Barely a week seems to pass without the announcement of a new Behringer device. Its conveyer belt of unofficial reboots of classic kit has wowed synth fans while courting plenty of controversy, too.
After shipping, the RD-8 (which won our Gear Of The Year feature last issue), the acid-inspired TD-3, the Korg MS-20-
referencing K-2, the Wasp inspired by the British classic of the same name and the all new Crave, they closed 2019 by going back to one of their most talked-about remakes and adding polyphony.
The Model D encapsulates the Behringer spirit best. While Moog’s remake of its Minimoog was aimed at the luxury synth market, Behringer recreated the sound of the most iconic synth ever for a tenth of the original’s price. Some disliked the Model D’s compact size and budget feel, but the Poly D feels like a reboot of the reboot. Set within wooden cheeks like the original Moog and with knob per functions spread out over a generous, angled top deck, it looks like a proper vintage synth, albeit with some modern tricks up its sleeve. The ‘polyphonic’ tag is debatable, as the four voices are summed through a single filter and envelope; a more accurate description would be ‘poly-ish’ as it can play four-note chords and offers a choice of Mono, Unison and Poly modes. There are no presets. The vibe is all about creating patches in the moment, but distortion, chorus (similar to that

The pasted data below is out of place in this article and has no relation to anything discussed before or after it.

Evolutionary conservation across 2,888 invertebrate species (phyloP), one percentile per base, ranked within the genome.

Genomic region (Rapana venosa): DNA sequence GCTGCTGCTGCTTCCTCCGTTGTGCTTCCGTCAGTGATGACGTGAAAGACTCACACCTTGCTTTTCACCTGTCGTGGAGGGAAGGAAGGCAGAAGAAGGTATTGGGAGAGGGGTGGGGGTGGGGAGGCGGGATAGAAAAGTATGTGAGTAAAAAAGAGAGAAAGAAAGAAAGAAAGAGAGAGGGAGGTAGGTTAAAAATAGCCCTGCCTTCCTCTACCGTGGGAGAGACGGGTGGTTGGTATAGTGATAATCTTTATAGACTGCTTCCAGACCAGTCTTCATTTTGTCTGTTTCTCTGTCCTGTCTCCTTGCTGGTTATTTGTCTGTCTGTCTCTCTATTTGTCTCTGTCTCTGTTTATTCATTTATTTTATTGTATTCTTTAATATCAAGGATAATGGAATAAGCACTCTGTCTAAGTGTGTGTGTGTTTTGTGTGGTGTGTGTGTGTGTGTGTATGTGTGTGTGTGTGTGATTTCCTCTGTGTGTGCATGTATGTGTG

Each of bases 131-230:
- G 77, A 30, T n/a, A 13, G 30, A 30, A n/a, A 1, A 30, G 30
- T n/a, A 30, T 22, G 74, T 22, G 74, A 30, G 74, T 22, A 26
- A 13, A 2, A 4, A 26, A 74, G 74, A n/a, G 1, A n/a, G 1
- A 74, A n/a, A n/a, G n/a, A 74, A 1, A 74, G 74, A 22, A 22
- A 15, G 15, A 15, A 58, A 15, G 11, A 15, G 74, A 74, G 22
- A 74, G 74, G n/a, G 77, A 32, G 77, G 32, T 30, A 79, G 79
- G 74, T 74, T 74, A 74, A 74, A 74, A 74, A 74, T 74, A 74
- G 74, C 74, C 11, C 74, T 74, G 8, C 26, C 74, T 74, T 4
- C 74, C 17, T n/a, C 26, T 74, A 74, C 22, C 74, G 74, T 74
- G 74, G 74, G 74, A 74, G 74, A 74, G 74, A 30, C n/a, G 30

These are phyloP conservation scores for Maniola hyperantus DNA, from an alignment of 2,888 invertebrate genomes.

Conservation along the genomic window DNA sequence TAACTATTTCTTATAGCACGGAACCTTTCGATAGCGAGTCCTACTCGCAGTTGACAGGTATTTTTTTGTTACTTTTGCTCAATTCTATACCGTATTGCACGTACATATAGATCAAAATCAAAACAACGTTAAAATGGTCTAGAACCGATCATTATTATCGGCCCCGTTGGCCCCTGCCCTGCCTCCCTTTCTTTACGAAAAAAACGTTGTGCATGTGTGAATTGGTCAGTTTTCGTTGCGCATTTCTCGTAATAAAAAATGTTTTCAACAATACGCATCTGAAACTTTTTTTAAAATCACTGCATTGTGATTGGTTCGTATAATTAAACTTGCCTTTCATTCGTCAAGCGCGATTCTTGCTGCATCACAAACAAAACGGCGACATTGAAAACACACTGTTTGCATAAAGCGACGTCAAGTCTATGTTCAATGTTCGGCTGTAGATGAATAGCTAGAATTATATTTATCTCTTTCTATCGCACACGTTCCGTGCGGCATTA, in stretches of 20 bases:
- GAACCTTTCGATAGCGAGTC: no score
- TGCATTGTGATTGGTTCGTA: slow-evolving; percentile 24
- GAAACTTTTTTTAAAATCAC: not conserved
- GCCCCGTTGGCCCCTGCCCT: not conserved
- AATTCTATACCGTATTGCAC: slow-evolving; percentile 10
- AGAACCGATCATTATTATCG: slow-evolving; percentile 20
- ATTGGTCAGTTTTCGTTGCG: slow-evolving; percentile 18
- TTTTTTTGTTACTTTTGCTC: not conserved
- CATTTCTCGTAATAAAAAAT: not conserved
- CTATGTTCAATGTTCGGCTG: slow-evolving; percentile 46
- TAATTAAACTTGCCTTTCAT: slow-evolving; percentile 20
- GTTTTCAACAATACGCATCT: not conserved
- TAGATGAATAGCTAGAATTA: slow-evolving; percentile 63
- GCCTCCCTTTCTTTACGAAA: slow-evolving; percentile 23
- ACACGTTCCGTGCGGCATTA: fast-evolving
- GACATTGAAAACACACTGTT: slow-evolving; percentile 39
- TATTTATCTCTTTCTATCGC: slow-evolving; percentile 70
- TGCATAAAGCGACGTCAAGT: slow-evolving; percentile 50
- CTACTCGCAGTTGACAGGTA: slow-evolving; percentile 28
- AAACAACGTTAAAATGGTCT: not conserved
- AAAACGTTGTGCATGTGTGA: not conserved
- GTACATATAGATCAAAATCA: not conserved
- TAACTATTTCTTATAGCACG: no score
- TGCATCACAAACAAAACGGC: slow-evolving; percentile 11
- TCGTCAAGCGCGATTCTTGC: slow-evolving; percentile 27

on the Juno 106) and an arpegiattor/sequencer should appease those who feel hard done by.